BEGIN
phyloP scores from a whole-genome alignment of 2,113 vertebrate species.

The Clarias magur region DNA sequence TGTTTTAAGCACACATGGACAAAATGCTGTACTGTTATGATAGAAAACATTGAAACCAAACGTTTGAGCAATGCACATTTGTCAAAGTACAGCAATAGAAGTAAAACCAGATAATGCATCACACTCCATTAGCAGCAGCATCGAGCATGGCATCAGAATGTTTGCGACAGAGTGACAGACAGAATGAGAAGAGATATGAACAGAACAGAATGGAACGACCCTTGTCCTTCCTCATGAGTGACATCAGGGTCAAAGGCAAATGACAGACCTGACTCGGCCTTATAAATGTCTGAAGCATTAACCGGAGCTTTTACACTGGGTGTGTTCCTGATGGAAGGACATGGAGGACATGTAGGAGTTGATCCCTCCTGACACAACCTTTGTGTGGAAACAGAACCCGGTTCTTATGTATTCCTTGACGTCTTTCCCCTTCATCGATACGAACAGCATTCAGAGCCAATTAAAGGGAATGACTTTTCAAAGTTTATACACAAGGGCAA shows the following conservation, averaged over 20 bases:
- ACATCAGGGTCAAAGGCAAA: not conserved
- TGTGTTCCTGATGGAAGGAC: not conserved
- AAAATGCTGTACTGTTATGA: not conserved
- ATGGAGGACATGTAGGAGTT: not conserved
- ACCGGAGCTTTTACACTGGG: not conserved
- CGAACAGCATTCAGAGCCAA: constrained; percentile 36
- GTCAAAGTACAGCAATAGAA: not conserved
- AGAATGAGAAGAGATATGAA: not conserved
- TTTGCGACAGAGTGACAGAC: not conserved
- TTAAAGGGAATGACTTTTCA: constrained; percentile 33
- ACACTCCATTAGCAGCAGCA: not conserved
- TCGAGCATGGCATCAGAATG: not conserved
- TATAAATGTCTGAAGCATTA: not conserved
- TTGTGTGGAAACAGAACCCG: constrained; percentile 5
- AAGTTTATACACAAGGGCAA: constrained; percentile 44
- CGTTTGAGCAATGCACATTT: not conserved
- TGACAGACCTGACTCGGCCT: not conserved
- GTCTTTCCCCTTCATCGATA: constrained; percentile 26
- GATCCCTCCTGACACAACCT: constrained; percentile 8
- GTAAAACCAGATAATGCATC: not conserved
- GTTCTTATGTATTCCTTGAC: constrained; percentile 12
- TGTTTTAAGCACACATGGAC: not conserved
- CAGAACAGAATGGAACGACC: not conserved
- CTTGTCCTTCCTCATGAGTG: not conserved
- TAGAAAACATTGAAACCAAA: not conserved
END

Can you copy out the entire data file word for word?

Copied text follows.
phyloP scores from a whole-genome alignment of 2,113 vertebrate species.

The Clarias magur region DNA sequence TGTTTTAAGCACACATGGACAAAATGCTGTACTGTTATGATAGAAAACATTGAAACCAAACGTTTGAGCAATGCACATTTGTCAAAGTACAGCAATAGAAGTAAAACCAGATAATGCATCACACTCCATTAGCAGCAGCATCGAGCATGGCATCAGAATGTTTGCGACAGAGTGACAGACAGAATGAGAAGAGATATGAACAGAACAGAATGGAACGACCCTTGTCCTTCCTCATGAGTGACATCAGGGTCAAAGGCAAATGACAGACCTGACTCGGCCTTATAAATGTCTGAAGCATTAACCGGAGCTTTTACACTGGGTGTGTTCCTGATGGAAGGACATGGAGGACATGTAGGAGTTGATCCCTCCTGACACAACCTTTGTGTGGAAACAGAACCCGGTTCTTATGTATTCCTTGACGTCTTTCCCCTTCATCGATACGAACAGCATTCAGAGCCAATTAAAGGGAATGACTTTTCAAAGTTTATACACAAGGGCAA shows the following conservation, averaged over 20 bases:
- ACATCAGGGTCAAAGGCAAA: not conserved
- TGTGTTCCTGATGGAAGGAC: not conserved
- AAAATGCTGTACTGTTATGA: not conserved
- ATGGAGGACATGTAGGAGTT: not conserved
- ACCGGAGCTTTTACACTGGG: not conserved
- CGAACAGCATTCAGAGCCAA: constrained; percentile 36
- GTCAAAGTACAGCAATAGAA: not conserved
- AGAATGAGAAGAGATATGAA: not conserved
- TTTGCGACAGAGTGACAGAC: not conserved
- TTAAAGGGAATGACTTTTCA: constrained; percentile 33
- ACACTCCATTAGCAGCAGCA: not conserved
- TCGAGCATGGCATCAGAATG: not conserved
- TATAAATGTCTGAAGCATTA: not conserved
- TTGTGTGGAAACAGAACCCG: constrained; percentile 5
- AAGTTTATACACAAGGGCAA: constrained; percentile 44
- CGTTTGAGCAATGCACATTT: not conserved
- TGACAGACCTGACTCGGCCT: not conserved
- GTCTTTCCCCTTCATCGATA: constrained; percentile 26
- GATCCCTCCTGACACAACCT: constrained; percentile 8
- GTAAAACCAGATAATGCATC: not conserved
- GTTCTTATGTATTCCTTGAC: constrained; percentile 12
- TGTTTTAAGCACACATGGAC: not conserved
- CAGAACAGAATGGAACGACC: not conserved
- CTTGTCCTTCCTCATGAGTG: not conserved
- TAGAAAACATTGAAACCAAA: not conserved